Cumberland Times-News

Local News

December 11, 2013

Maryland petitions EPA to enforce air pollution standards

CUMBERLAND — Maryland wants the federal government to cut the flow of air pollution from upwind states into Maryland by enforcing standards already on the books.

Maryland is being joined by other states in a petition to the U.S. Environmental Protection Agency to force upwind states to reduce air pollution generated within their borders that travels via prevailing winds and contributes to the formation of ozone to the north and east, according to the Maryland Department of the Environment. The petition was filed Monday.

Air pollution can cause asthma, respiratory disease and other public health problems.

Maryland officials say the upwind states have done little to reduce their emissions into the atmosphere. At the same time, Maryland and the other states petitioning the EPA say they’ve spent billions cleaning up their own emissions into the air.

“By making better choices we have significantly reduced air pollution generated within Maryland’s borders. Now, the air pollution that blows into Maryland from states upwind of us must be cut to protect the health of our citizens,” said Gov. Martin O’Malley. “The filing of this petition is a crucial step in addressing this problem. It is time for the upwind states to do the right thing. We look forward to working with them and to a future with cleaner, healthier air.”

Ozone concentrations in Western Maryland border areas, which are upwind from the rest of the state, have been measured at well-above federal limits, MDE officials said. “Ozone is a gas that occurs in two layers of the atmosphere. When ozone is up very high in the atmosphere it is considered good as it protects us from the sun’s ultraviolet rays; however, when ozone occurs near ground level it is harmful to human health and our environment,” according to the MDE. Ozone is produced through a chemical process when fossil fuels are burned.

The petition addresses this and other issues.

Maryland would remain in violation of federal standards because of pollution blowing in from other states, even if Maryland produced no emissions. Estimates are that between 70 and 98 percent of ozone air pollution is blown in from the upwind states, MDE officials say. “Preliminary results from 2012 air sampling and emissions records show continued improvement in Maryland’s air quality.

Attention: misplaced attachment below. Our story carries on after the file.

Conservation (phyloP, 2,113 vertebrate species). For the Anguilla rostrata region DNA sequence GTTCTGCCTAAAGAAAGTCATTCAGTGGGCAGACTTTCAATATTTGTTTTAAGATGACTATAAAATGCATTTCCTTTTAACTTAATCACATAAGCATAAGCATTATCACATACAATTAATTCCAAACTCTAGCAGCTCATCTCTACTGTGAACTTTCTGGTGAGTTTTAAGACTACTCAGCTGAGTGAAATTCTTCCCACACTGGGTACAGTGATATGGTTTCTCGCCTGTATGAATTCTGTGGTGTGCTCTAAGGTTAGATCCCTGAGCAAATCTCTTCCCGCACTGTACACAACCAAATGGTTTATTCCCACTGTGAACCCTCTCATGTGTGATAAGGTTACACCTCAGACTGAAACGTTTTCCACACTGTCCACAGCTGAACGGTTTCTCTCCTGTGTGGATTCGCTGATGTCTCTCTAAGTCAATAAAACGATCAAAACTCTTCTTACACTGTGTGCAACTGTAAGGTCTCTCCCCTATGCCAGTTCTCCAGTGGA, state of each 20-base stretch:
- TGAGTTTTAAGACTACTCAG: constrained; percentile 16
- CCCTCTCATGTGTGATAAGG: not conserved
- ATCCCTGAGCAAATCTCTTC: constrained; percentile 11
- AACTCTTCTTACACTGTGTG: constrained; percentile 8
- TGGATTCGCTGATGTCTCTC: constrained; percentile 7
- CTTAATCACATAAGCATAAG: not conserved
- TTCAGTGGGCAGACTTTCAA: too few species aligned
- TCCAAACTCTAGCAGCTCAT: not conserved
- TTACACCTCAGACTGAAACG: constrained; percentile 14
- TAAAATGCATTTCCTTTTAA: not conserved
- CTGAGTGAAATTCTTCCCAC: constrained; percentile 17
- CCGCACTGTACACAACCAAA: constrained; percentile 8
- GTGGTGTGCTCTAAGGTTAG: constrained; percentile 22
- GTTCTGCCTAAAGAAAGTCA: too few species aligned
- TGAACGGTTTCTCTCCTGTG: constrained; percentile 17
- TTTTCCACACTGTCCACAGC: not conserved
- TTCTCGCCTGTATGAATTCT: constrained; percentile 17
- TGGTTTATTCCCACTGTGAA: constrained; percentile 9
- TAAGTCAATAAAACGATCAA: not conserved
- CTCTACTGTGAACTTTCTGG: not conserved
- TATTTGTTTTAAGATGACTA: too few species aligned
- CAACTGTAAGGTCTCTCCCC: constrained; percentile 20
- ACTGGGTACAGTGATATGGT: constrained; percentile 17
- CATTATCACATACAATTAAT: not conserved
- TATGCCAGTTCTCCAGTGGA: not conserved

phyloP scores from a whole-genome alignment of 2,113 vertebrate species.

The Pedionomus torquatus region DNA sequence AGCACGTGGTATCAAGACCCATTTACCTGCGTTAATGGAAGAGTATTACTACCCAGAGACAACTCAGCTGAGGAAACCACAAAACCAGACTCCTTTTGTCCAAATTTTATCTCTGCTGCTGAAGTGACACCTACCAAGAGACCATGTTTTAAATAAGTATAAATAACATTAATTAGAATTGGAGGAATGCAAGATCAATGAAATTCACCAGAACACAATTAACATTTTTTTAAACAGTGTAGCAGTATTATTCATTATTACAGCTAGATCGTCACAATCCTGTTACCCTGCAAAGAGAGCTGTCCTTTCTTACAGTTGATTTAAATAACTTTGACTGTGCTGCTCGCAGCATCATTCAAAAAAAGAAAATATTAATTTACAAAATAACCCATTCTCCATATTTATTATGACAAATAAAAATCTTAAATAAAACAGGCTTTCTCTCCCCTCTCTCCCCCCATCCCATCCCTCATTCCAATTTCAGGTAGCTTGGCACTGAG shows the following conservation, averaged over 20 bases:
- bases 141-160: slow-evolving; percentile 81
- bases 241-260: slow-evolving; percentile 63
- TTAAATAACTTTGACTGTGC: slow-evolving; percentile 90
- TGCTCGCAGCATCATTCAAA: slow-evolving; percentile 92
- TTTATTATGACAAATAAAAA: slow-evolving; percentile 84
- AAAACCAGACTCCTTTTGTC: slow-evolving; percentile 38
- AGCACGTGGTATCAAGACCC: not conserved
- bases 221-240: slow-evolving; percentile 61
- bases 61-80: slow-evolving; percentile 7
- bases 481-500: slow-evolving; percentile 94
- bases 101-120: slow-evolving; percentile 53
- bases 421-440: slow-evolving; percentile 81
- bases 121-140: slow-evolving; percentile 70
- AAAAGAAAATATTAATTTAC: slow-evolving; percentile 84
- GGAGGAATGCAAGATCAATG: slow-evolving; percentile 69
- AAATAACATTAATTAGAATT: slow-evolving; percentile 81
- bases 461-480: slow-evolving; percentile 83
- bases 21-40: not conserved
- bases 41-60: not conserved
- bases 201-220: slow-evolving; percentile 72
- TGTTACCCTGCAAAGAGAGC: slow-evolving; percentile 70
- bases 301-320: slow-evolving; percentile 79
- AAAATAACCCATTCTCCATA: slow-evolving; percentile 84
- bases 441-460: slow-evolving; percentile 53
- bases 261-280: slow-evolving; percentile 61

Maryland power plants have invested $2.6 billion in technology to comply with the Maryland Healthy Air Act. But Maryland is still not meeting standards for ground-level ozone. As much as 70 percent of the state’s ozone air pollution problem comes from upwind states — and ozone transported into the state has been measured at levels that already violate the EPA’s revised standard,” according to MDE.

The Clean Air Act allows the EPA to add any state to an air quality region if there is reason to believe it is the source of pollution causing violations of air quality standards elsewhere. The EPA administrator is required to approve or disapprove of such a petition within 18 months.

“The petition asks the EPA to require the nine upwind states to join them in what is known as the Ozone Transport Region. Under the federal Clean Air Act, states added to the OTR would have to take actions consistent with the air pollution efforts of the downwind states through use of readily available control technologies and reliance on cleaner fuels to generate power,” according to MDE.

The upwind states producing the pollution are Illinois, Indiana, Kentucky, Michigan, North Carolina, Ohio, Tennessee, Virginia and West Virginia, according to Maryland officials.

The states that joined Maryland in the request to the EPA are members of the OTR: Connecticut, Delaware, Massachusetts, New Hampshire, New York, Rhode Island and Vermont.

“States added as members of the OTR would be required to take additional steps to reduce air pollution that has been found to significantly affect downwind states. These steps can include ... having state regulators require sources to meet emissions limits developed by the application of controls that are reasonably available considering current technologies and cost,” according to the MDE. The states would also be required to take other actions to reduce pollution.

Matthew Bieniek can be contacted at

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